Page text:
If tick tock CEO Shou Zi Chew testified before Congress Thursday that he plans to unveil new internal data that suggests so popular video sharing app is much more involved in the daily lives of Americans than anyone realizes.
TikTok currently says About 100 million people in the US use the app regularly. But when Chew testifies before the House Committee on Energy and Commerce, he will say the number has now reached 150 million, according to a senior Democratic strategist who advises TikTok.
That 50 percent jump in monthly active users in the US suggests the app has become even more entrenched in the US in the nearly three years that Washington — under two presidential administrations — has been grappling with it clean up.
Lawmakers from both parties and the White House are arguing that TikTok, owned by Chinese company ByteDance, poses a national security threat as Beijing could use it to sway US public opinion or gain access to the data for nefarious purposes of Americans to procure, such as espionage.
In December, President Joe Biden signed a spending law that banned TikTok of US government equipment. The Justice Department and FBI are currently investigating TikTok and ByteDance, including allegations that company employees Spied on journalists.
Chew’s statement comes as Washington efforts to potentially ban TikTok in the US have reached a climax. Biden is now backing a bipartisan bill that could do just that, and his administration recently told TikTok that either its Chinese owners could sell their stakes in the company or the app could face a US ban.
Its first appearance before Congress will mark TikTok’s most high-profile showdown with lawmakers yet – and the app plans to lean on users deemed “creators” to counter efforts to ban it, as well as criticism that it poses a national security threat .
Several dozen TikTok creators, including small business owners, entertainers and activists who see the app as a key to their livelihood, plan to be in Washington Wednesday before Chew’s testimony to hold a press conference and meet with lawmakers, according to a source familiar with the matter person planning.
The lobbying, first reported by The informationwill primarily make an economic argument: Banning TikTok could cause financial hardship for Americans who rely on it to generate income.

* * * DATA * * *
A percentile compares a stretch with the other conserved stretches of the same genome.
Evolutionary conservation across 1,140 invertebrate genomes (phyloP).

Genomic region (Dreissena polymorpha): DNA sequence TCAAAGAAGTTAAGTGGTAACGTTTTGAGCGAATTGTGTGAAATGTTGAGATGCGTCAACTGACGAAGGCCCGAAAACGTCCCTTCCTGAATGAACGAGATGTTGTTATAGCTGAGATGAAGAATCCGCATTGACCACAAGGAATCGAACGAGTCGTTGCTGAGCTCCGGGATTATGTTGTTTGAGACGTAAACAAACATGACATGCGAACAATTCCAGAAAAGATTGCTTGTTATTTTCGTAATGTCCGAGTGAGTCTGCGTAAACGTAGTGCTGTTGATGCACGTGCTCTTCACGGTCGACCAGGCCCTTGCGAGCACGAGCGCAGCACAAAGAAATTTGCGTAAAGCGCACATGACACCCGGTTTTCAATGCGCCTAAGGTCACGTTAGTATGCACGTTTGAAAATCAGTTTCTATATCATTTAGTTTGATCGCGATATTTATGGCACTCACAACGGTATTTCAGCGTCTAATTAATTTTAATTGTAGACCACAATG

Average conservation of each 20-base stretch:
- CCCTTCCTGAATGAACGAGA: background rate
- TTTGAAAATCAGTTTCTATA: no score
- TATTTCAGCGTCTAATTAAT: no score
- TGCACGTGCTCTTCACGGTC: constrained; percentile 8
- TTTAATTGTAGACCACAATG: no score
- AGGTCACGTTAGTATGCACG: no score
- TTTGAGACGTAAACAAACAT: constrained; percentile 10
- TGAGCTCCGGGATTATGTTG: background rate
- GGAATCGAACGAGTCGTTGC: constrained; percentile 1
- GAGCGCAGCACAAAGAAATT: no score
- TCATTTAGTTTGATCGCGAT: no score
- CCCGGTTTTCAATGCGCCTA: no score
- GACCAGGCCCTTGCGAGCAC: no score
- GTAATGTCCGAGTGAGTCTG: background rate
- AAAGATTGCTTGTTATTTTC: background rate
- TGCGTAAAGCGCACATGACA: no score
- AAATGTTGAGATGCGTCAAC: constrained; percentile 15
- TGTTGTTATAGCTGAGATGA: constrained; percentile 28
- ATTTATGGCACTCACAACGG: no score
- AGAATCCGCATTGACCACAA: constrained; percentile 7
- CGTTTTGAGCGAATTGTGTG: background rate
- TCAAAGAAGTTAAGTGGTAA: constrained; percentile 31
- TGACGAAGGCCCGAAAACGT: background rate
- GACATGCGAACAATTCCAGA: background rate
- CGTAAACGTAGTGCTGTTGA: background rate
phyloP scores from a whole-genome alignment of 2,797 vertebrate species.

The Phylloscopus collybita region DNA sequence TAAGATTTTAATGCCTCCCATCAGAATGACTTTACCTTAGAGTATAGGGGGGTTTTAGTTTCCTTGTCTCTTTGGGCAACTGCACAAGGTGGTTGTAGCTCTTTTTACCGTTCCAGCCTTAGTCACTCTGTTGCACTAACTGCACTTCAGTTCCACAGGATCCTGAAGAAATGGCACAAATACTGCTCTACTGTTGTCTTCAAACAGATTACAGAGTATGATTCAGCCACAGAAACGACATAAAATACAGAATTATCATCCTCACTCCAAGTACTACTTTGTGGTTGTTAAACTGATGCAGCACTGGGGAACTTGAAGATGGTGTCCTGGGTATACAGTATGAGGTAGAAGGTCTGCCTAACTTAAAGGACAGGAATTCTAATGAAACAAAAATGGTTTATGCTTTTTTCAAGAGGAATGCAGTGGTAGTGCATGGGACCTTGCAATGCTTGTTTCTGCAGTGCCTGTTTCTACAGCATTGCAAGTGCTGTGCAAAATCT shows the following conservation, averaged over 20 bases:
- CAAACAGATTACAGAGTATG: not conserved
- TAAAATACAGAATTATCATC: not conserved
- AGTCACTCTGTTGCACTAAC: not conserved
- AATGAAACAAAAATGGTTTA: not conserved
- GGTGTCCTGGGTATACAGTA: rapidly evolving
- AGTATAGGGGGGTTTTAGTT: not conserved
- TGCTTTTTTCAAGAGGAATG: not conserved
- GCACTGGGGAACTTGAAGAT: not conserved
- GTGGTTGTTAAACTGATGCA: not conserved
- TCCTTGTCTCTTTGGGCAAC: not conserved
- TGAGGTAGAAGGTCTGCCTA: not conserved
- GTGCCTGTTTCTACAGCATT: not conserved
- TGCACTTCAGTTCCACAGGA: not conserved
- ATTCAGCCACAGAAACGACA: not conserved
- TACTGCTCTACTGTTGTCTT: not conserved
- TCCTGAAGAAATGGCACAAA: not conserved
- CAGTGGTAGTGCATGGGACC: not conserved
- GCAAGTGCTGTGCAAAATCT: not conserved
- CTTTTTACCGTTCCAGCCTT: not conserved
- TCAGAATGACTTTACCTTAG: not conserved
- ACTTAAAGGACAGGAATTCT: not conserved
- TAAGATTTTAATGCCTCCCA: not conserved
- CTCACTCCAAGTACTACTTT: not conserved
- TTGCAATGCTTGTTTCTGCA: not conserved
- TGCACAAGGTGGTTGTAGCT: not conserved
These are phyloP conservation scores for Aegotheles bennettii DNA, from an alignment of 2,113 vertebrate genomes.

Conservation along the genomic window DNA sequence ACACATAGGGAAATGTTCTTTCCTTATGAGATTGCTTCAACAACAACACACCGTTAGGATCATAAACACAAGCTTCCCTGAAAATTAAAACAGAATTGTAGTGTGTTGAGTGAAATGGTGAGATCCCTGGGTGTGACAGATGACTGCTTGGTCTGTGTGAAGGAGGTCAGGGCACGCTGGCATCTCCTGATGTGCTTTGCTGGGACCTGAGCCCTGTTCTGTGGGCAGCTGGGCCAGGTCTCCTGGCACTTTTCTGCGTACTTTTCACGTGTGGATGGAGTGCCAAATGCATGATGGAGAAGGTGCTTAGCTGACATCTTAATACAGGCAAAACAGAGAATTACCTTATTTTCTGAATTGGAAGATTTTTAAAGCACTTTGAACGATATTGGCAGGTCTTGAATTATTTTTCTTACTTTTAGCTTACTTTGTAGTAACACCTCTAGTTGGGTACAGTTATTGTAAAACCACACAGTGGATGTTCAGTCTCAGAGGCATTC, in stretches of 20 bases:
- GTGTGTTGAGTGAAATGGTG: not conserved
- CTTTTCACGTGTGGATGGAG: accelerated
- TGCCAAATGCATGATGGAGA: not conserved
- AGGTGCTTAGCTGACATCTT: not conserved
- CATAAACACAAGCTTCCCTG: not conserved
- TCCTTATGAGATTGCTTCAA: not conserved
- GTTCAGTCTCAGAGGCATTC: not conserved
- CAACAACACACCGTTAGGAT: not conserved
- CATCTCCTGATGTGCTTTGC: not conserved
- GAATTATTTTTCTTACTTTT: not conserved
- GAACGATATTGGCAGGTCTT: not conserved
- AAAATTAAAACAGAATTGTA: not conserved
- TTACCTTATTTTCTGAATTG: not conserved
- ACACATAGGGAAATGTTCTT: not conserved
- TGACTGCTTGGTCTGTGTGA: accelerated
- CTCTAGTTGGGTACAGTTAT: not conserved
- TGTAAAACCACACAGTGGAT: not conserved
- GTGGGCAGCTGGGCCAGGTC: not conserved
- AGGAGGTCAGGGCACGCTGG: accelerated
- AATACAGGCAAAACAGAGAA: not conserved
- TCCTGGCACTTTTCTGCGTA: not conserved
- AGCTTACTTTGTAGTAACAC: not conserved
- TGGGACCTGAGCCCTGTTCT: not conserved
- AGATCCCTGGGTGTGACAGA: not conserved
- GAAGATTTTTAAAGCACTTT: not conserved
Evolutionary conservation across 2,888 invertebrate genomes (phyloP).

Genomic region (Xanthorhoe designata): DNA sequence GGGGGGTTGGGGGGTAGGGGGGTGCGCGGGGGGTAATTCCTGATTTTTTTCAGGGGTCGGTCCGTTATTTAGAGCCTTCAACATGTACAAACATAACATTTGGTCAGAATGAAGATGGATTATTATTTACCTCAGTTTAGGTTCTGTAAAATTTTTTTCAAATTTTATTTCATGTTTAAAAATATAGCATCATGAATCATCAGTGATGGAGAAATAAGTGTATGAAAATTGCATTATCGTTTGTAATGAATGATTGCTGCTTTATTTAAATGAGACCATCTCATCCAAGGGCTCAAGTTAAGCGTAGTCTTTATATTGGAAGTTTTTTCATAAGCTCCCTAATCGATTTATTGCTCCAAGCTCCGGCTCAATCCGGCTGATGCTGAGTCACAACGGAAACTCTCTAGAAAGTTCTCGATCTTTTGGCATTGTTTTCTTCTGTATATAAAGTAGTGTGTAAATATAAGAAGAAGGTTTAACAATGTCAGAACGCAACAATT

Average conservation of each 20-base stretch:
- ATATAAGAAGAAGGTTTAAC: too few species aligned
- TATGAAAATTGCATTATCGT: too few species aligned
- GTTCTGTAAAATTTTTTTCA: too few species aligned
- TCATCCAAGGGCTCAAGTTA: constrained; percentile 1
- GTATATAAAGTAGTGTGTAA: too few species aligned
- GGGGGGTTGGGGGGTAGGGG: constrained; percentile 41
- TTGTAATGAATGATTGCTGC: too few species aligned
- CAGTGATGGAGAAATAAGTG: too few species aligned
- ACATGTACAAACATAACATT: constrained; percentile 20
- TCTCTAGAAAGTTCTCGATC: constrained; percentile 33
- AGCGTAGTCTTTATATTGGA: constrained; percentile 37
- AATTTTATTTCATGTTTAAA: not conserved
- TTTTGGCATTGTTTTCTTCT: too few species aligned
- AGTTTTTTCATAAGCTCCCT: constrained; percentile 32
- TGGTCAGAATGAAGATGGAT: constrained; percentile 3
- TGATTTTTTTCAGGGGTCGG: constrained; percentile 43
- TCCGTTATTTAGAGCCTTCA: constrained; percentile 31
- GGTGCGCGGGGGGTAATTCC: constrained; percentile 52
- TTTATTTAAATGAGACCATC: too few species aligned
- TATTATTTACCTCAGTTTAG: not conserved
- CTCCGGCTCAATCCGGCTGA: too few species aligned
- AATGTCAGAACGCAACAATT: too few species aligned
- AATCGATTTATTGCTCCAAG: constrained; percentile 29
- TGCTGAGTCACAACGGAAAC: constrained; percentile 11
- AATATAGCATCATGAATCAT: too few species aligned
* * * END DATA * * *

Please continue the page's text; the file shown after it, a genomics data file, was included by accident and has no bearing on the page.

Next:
“TikTok creators are small business owners trying to make a living and put food on their table, teachers educating the next generation of leaders, and everyday innovators representing the broader Americas,” said TikTok spokesperson Jamal Brown in an explanation. “Lawmakers in Washington who are debating TikTok should hear firsthand from people whose lives would be directly affected by their decisions.”
The possible political consequences of a TikTok ban are difficult to predict. But the prospect of a ban comes as Biden is expected to start a re-election campaign in 2024, and the sheer number of TikTok users in the US suggests there may be a price to pay if he runs — what he has said he intends to do so.
This underscores how Biden’s government and political strategies collide in relation to TikTok, the president on Friday appeared in a video in the app with Irish singer Niall Horan at the St. Patrick’s Day Party at the White House.
When asked last month whether the US should ban TikTok, Biden said, “I’m not sure,” adding, “I know I don’t have it on my phone.”
The 150 million regular users in America, which Chew will cite in his testimony before Congress Thursday, do not include children under the age of 13, according to the senior Democratic strategist who advises TikTok.
But of those 150 million, about 12 million are under the age of 18 — about 8% — meaning about 138 million of voting age are regular TikTok users, the strategist said, adding that the median age of a regular TikTok user is 31 years (Some of the 12 million regular TikTok users who are under 18 will still be of voting age in 2024.)
A recently Quinnipiac poll showed that 49% of Americans supported a TikTok ban in the US, while 42% opposed it.
According to the poll, opposition to a nationwide ban is significantly higher among Americans ages 18 to 34, with 63% opposed to a ban and 33% in favor of one. Voters under the age of 35 tend to favor Democrats by a wide margin.
A breakdown in political party polling suggests a ban could hurt Democrats more: 64% of Republicans and 50% of independents support a ban, while 51% of Democrats oppose a ban.
TikTok is one of several high-stakes flashpoints in strained US-China relations.
Chinese Foreign Ministry spokesman Wang Wenbin said at a news conference last week that “the US has yet to prove that TikTok threatens its national security.”
While TikTok has been a US government target for several years, and former President Donald Trump’s attempt to ban the app in 2020 has been blocked in court, it is only recently that the idea has gained widespread momentum in Washington.
China passed legislation in 2020, following Trump’s attempt to ban TikTok, adding to the government’s list of non-exportable technologies, meaning the algorithms used by TikTok could be considered taboo and Beijing could refuse any sale.
TikTok has attempted to address the US government’s national security concerns by proposing that an American company be hired to store the data of people in the US who use the app.
Chew said in an interview with The Wall Street Journal this week that the Biden administration’s call for Chinese stakeholders on TikTok to divest would not address concerns US officials have expressed.
This article was originally published on NBCNews.com
Source : news.yahoo.com